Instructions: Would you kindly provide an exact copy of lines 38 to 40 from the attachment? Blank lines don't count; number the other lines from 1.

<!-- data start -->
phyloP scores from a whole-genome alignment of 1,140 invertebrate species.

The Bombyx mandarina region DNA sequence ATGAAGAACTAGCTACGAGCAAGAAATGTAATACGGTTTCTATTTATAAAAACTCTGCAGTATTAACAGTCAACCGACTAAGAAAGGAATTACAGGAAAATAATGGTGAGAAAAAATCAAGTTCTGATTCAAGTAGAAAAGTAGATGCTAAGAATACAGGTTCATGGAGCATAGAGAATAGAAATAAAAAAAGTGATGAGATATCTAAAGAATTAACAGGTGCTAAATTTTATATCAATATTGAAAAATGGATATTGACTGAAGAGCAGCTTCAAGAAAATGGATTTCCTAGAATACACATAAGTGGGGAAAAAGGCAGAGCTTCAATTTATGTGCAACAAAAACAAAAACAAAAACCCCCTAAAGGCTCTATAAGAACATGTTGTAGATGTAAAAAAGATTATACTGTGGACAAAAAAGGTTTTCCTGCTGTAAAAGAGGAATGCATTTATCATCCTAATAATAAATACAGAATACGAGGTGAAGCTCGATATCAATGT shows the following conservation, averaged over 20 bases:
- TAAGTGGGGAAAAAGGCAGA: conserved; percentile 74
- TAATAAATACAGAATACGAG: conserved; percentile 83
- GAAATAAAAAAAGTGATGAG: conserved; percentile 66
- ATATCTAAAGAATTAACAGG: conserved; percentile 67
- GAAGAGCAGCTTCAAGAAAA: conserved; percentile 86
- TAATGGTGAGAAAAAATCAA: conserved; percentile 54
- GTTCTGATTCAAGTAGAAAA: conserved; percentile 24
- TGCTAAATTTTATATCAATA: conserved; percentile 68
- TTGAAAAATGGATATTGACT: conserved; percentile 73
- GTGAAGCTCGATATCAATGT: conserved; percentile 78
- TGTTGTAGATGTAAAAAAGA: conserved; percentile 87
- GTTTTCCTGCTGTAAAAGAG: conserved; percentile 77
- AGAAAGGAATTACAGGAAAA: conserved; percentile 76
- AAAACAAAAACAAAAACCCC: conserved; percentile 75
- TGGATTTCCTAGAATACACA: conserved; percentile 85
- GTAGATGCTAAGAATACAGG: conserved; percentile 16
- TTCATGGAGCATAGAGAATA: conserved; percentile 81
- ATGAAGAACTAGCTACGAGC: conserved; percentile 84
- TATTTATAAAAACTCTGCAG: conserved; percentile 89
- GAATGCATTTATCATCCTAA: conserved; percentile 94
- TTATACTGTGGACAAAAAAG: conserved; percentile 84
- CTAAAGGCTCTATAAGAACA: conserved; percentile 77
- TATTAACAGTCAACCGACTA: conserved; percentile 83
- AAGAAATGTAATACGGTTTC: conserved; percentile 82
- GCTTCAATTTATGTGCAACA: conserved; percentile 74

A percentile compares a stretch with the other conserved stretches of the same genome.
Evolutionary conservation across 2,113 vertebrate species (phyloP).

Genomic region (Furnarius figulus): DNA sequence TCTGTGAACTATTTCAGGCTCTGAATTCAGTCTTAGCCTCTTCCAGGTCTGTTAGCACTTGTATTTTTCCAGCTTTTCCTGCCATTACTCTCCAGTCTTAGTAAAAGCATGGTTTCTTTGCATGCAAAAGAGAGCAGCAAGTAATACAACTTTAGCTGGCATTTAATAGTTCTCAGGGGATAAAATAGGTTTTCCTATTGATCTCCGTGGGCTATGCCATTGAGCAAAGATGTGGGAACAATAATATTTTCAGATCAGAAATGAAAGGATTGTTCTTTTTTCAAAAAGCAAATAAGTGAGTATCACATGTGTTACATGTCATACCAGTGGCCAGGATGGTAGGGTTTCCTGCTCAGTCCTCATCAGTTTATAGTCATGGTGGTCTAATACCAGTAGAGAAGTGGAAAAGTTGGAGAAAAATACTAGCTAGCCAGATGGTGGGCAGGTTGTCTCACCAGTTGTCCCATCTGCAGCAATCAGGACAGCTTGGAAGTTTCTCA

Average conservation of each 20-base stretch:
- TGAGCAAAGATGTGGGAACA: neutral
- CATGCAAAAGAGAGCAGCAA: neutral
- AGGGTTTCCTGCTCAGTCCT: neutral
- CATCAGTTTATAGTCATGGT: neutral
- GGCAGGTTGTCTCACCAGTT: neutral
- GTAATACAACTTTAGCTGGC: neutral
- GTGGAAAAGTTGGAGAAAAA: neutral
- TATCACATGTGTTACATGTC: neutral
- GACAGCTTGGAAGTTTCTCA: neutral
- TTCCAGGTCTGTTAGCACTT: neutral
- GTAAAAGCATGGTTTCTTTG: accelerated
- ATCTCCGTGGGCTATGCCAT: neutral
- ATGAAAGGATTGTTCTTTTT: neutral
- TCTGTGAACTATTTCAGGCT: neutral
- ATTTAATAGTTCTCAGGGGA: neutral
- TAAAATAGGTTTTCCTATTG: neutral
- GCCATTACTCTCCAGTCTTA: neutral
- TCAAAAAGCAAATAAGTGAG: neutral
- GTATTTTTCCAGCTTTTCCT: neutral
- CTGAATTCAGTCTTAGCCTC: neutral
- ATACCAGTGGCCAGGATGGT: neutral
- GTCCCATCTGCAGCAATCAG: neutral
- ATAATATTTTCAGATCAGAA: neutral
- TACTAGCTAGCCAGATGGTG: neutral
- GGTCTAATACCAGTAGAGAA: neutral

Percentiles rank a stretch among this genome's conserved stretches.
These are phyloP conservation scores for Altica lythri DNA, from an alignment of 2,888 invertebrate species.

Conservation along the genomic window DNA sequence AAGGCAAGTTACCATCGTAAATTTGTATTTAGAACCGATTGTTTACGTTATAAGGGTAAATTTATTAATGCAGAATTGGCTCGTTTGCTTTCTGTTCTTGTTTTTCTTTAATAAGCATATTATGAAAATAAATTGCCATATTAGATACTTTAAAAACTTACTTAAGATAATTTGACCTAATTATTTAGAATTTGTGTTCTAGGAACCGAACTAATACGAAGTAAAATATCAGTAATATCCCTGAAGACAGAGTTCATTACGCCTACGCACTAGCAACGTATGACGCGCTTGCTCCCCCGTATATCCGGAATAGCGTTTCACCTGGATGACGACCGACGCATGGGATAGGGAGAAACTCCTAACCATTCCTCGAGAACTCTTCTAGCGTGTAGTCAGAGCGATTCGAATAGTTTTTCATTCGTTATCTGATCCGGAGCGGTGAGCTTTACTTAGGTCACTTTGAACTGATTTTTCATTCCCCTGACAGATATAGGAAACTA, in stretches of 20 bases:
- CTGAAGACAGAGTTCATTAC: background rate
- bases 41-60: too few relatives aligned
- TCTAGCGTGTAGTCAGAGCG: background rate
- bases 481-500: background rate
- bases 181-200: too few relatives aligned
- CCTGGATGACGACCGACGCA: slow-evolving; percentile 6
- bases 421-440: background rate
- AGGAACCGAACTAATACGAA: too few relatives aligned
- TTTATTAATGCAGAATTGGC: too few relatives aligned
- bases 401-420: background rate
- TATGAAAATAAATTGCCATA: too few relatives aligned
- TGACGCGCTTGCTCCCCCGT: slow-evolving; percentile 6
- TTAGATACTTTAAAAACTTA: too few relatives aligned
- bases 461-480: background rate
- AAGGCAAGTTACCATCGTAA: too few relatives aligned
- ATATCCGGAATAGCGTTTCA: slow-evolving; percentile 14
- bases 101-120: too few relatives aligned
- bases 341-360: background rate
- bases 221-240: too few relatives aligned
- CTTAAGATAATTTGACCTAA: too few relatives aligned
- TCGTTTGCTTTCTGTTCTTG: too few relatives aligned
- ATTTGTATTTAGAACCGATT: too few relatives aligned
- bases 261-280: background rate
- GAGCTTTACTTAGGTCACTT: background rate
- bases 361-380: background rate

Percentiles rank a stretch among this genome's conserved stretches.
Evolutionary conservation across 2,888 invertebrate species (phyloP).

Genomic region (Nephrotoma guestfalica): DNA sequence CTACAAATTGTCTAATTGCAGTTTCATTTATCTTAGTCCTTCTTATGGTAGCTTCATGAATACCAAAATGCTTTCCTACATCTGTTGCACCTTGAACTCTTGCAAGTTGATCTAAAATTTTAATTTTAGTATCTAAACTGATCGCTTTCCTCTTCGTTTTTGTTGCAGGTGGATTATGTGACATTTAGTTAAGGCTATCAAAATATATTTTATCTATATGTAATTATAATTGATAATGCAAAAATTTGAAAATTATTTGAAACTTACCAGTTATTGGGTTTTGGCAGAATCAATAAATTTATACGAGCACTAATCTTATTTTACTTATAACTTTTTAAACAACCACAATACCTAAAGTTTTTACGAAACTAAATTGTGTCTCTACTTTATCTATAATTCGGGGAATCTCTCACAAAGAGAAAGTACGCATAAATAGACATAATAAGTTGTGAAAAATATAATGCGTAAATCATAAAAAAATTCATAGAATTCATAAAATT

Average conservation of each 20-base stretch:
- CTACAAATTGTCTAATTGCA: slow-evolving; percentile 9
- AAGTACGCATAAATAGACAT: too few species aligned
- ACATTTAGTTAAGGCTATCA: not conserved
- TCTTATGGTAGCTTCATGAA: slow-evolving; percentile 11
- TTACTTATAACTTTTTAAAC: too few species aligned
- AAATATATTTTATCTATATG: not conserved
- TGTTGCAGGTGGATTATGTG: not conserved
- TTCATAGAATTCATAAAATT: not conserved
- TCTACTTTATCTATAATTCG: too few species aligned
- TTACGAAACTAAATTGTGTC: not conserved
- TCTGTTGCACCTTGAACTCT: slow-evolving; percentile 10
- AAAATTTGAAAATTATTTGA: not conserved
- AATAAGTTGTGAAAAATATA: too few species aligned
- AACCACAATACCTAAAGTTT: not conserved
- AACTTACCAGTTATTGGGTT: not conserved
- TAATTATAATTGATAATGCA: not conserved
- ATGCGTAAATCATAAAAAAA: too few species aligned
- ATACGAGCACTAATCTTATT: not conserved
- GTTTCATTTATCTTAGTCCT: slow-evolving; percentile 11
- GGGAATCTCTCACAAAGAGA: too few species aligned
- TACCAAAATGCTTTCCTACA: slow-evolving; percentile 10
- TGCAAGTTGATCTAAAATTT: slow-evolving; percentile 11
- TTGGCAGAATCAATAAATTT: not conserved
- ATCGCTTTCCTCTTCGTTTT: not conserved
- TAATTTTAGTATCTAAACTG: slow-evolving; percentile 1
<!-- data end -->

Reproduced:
- GTGGAAAAGTTGGAGAAAAA: neutral
- TATCACATGTGTTACATGTC: neutral
- GACAGCTTGGAAGTTTCTCA: neutral